In summary, a flush of information that was requiring more and more mental energy from me to keep on top of, with increasingly diminishing returns.  There’s been this idea of cognitive poverty where the more decisions you have to make, the more tired your brain is and the less effective you are at complex tasks to higher levels of thought.  I was already feeling the crunch of having to make more micro decisions in my average day before having to care about my online image.

So to sum it up, I needed a break.  I needed to make a change.

In the last several weeks, I feel like I went through a bit of a Facebook withdrawal period.  It’s not like I went offline entirely.  I still posted stuff to twitter (@voxsouley, go there if you missed me…) and I connected with people on LinkedIn.  I use HootSuite and generally have been just unchecking FB, to avoid having to go check on how people “liked” me or not.  But I did start to think about the day to day things that I had felt moved to put out there, and it was a good chance to question what I really want everyone to know about my day.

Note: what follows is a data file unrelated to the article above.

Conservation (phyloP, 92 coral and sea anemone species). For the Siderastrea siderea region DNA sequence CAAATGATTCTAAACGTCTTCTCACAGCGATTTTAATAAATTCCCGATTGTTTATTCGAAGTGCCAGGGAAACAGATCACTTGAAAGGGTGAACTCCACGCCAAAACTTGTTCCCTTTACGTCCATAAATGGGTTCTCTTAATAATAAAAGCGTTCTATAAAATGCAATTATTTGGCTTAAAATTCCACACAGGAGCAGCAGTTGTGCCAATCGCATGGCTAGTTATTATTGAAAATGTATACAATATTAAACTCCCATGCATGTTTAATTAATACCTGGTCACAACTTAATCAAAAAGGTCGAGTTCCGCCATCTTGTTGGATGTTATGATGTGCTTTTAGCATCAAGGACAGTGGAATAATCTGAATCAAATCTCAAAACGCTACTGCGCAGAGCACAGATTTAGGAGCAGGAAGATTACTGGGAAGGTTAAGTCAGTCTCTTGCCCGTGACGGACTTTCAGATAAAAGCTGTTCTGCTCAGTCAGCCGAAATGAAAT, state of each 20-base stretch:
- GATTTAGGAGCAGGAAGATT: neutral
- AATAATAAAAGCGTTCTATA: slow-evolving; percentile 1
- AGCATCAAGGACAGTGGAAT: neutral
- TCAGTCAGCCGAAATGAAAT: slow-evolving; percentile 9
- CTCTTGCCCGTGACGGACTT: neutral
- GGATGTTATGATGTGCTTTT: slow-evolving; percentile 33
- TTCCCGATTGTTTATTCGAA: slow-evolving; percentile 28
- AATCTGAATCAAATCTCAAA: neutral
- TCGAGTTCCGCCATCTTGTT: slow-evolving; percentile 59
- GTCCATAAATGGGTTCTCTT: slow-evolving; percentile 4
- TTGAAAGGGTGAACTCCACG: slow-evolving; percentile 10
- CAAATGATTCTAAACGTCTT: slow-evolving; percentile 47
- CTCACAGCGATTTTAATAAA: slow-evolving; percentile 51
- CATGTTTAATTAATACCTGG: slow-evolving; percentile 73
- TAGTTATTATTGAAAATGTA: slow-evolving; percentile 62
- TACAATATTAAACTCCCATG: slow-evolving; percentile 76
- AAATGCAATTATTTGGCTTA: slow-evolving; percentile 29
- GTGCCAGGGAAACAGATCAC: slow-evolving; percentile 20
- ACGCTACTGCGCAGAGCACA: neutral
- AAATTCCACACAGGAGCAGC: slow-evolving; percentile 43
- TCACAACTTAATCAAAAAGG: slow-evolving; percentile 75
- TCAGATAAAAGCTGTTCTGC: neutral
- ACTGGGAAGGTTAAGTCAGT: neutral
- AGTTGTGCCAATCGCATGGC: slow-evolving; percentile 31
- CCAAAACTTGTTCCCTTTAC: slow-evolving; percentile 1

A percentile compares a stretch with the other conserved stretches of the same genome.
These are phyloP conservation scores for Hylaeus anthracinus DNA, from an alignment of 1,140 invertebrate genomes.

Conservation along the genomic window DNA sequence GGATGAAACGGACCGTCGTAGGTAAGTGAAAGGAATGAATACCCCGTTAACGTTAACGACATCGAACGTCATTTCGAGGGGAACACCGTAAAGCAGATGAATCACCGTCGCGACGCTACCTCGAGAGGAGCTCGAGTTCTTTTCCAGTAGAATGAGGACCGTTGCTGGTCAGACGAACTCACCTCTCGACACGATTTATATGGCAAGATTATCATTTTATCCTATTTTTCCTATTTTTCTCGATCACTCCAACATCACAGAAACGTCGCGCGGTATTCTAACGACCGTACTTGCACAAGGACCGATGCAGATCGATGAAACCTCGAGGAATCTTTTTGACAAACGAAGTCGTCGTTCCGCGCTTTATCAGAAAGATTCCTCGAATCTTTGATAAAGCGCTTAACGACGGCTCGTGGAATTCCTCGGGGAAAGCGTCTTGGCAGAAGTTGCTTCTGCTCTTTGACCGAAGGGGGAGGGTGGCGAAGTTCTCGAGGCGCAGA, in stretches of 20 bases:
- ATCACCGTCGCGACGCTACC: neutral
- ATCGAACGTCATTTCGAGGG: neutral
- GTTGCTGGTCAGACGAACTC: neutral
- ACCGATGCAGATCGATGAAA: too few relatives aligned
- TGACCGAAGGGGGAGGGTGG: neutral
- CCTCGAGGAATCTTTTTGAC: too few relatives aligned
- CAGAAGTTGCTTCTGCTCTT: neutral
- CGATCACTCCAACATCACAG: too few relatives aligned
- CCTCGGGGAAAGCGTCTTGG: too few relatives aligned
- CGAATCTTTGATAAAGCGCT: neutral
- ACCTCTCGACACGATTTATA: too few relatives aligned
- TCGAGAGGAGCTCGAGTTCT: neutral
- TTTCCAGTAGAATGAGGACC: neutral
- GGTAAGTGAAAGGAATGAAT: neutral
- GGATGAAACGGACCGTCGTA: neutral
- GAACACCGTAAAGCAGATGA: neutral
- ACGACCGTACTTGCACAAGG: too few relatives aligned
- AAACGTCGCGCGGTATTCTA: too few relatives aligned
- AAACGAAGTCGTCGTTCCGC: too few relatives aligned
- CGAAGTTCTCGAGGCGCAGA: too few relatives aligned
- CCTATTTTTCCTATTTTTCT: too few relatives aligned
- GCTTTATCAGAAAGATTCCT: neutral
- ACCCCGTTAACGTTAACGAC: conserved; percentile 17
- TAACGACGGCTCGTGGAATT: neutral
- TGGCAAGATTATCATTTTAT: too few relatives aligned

It was kind of a relief to get off, not have to check through the likes.  To be immodest, I felt like I was kind of starting to get the hang of FB, I was getting “likes” on a lot of my posts.  I had a consistent following of a handful of people that seemed to pay attention to what I was posting, liking it or commenting on it, even bits that I’d just kind of re-posted without adding any comment or value.

Once I mistakenly reposted something from an old HS acquaintance of mine that was against my generally liberal progressive leanings, and within moments there was a veritable uproar of 4-6 people (which for me is a lot, another reason I needed to log off and chill) chastising me and debating amongst themselves.  I felt the need to take it down (and did) as I was afraid of how it would look.  Indeed, that might have been one of the seeds of why I went on a FB hiatus. Having to care so much about what you put out there, to fastidiously curate your online life, can really be a pain in the ass – it’s like adding another task to your workday that you’re not really getting paid for.  At least no one is paying me yet.  Who knows, maybe I’ll get a real angle and be the next “I fucking love science” but that’s pretty highly unlikely.